Letter from Mary Sidgwick to Henry Sidgwick

Asks Henry, on behalf of Miss Clough, for his opinion of 'a Mr. James Stuart as to his qualifications for a Lecturer on Historical, literary and scientific subjects', adding that he was mentioned to Miss Clough by Mrs George Butler. Reports on the weather, and to Henry's hay-fever. Says that Arthur is well, and that he enjoyed his Yorkshire visits, where he saw Uncle Robert and Uncle Christopher; he was in Bolton on a lovely day, and was 'charmed with it', and went to Leeds also. Arthur saw Wordsworth Donisthorpe at his father's house, and 'thought him pleasant and clever.'

Thanks Henry for his letter, and refers to his reflections on bachelor life therein. Claims that she would like to have one of Mrs Paul's books some day. Announces that is has just been settled 'at a Master's meeting that a Tercentenary meeting and dinner of Old Rugbeians is to be held at the Town Hall on the 20th June, and that the Speech day is to coincide with it....' Asks Henry if he will come. Reports that Mrs Jex Blake has a seventh daughter [Bertha], and that Mrs [ ] has a daughter also.

Letter from Henry Sidgwick to his mother

Explains that the reason that he would like her to come to Cambridge is so that she may see Newnham Hall with 'the first bloom on it.' Reports that the house is full, and that everything is going on satisfactorily so far. Assures her that she may come any other time, but informs her that he goes away for the vacation on 10 December. Reports that Edward came up to Cambridge to elect Stuart professor [of Mechanism and Applied Mechanics], but he did not see him, as he was only in town for an hour. Hopes that her dental arrangements 'are going on as well as can be expected', and that her Rogers 'is not the real Rogers'.

Letter from Henry Sidgwick to his mother

[Written in response to 101/174]:- States that he does not think Stuart so good a man as Hales, who is older and has had much more educational experience than the former. Declares that 'if they [Miss Clough and associates working to further female education] do not mind [Stuart's] age...his inexperience, and...want of any special qualification in the way of reading, - in every other respect the choice would be an admirable one.' Refers to his qualities; 'bright, eager, clever', etc.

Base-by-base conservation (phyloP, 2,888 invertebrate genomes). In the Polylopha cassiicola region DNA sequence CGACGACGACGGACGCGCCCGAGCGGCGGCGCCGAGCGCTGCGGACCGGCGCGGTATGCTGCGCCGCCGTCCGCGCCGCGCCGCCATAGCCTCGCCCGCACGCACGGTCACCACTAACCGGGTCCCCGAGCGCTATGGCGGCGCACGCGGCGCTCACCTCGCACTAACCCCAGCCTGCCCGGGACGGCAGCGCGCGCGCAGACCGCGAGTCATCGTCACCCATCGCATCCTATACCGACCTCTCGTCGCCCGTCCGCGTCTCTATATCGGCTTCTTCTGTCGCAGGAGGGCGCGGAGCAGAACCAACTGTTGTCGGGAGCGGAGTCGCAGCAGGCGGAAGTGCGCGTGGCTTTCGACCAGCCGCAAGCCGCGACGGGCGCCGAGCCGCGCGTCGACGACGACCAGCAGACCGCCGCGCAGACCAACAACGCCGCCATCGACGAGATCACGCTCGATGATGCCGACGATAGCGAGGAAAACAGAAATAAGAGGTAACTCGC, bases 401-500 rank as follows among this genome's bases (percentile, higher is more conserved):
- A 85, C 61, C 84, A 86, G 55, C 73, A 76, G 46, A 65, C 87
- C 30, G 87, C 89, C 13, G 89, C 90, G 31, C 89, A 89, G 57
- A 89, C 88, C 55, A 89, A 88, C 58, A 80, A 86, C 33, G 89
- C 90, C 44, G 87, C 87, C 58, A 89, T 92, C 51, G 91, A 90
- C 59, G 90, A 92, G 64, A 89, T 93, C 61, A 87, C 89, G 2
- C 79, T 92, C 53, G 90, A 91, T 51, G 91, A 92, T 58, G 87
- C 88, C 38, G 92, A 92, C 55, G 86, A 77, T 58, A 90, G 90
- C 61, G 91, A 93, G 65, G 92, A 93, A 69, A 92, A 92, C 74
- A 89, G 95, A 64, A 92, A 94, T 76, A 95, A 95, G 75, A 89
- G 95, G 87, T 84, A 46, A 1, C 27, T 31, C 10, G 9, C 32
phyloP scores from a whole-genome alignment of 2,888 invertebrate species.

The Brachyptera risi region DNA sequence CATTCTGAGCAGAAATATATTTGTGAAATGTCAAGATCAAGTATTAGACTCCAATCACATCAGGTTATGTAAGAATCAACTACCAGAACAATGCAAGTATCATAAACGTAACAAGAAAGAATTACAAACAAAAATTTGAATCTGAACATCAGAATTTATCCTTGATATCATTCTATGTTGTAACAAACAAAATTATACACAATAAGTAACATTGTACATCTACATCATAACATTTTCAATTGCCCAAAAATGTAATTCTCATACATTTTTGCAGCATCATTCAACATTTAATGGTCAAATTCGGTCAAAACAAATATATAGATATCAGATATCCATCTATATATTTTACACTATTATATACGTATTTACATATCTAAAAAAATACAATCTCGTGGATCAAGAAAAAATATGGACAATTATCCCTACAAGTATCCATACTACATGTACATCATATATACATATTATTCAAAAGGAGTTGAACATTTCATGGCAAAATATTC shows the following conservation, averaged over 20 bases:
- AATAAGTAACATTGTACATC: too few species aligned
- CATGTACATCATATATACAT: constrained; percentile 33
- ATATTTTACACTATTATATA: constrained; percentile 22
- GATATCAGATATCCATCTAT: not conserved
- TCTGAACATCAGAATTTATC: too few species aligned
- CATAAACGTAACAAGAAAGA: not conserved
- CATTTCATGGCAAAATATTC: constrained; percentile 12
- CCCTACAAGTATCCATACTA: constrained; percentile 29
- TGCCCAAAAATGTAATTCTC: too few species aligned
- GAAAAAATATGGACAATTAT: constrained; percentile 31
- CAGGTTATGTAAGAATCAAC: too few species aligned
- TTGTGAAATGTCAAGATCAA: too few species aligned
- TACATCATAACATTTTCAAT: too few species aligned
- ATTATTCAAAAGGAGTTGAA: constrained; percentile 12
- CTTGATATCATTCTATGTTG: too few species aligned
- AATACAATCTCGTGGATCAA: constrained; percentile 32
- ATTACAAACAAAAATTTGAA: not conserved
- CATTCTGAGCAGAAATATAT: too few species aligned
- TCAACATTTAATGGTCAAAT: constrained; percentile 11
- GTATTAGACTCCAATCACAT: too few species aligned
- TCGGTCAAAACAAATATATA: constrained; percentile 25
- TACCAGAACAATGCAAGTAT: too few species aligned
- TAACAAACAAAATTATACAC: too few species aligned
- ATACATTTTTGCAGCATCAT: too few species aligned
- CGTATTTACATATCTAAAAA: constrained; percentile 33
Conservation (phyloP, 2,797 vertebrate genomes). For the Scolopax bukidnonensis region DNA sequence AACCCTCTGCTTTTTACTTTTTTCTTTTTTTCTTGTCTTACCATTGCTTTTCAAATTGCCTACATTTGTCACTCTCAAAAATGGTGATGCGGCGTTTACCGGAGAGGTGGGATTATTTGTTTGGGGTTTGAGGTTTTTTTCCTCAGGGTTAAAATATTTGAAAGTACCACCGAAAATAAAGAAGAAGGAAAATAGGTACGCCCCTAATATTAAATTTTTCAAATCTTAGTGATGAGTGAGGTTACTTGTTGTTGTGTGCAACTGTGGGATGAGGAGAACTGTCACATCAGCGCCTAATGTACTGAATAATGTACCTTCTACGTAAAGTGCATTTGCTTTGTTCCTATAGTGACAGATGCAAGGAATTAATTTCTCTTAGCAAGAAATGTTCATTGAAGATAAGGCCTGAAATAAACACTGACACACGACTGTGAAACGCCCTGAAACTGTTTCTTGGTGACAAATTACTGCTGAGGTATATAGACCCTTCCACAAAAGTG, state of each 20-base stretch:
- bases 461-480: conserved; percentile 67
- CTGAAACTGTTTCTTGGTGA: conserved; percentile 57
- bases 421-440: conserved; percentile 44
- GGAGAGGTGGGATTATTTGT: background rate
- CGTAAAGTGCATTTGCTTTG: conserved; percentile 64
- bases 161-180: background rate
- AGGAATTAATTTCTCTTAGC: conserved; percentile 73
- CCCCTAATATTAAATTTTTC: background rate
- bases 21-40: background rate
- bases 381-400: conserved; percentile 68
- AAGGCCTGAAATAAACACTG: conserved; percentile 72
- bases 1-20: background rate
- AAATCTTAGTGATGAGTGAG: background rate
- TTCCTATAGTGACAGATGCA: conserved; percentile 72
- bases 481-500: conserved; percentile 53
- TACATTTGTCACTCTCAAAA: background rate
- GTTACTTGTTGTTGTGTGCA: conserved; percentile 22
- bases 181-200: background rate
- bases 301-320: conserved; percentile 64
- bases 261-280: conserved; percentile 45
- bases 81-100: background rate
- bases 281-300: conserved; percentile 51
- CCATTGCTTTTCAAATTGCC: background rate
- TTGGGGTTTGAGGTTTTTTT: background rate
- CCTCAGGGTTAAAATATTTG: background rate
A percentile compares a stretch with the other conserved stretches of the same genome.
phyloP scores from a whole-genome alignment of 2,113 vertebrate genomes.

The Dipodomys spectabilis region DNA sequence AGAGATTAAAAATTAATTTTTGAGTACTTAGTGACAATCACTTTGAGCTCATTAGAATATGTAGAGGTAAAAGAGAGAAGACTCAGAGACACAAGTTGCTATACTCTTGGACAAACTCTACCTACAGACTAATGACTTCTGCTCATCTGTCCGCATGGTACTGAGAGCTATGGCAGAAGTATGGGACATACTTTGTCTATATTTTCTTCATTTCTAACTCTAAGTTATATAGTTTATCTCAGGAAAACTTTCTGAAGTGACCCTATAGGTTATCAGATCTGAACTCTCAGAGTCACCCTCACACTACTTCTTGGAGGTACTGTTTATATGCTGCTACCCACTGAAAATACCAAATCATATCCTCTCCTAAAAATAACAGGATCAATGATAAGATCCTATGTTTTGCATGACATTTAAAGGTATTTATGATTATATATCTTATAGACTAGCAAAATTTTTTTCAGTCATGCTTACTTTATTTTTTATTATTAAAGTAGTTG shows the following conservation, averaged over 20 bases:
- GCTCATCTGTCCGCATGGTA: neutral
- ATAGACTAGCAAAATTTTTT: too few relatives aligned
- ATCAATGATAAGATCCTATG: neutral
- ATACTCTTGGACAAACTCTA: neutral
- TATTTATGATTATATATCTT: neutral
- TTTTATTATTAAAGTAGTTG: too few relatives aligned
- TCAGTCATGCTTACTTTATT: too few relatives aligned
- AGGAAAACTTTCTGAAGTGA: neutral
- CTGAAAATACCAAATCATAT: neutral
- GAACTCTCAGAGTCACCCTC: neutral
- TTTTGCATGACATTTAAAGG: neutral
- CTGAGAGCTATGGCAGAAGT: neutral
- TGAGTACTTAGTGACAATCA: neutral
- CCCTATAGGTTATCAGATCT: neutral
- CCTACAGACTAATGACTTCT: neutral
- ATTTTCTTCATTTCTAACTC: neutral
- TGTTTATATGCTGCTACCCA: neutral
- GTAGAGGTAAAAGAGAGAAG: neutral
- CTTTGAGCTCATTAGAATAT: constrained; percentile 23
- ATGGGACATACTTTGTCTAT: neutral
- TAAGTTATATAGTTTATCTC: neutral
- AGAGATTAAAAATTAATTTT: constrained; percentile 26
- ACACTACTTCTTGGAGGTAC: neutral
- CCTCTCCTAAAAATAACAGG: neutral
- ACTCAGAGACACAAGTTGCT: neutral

Does not think he [Henry] shall be able to stand a speech-day and a dinner [at Rugby] on 20 June, 'much as [his] feelings are of course moved by the tercentenary', as he predicts his hay fever shall be bad. Announces his plan of spending a fortnight or so in London around that date, and plans to read at the British Museum in the day-time, and by night to 'prowl about the streets and observe human nature'. Remarks that none of Mrs Paul's novels are in the University Library. Asks her to tell Arthur that he will answer the letter he forwarded. Reports that there is a conspiracy [at Trinity College] now to call him 'A. Sidgwick', which, he remarks, 'is one of the inconveniences of having a brother better known in the world than oneself.'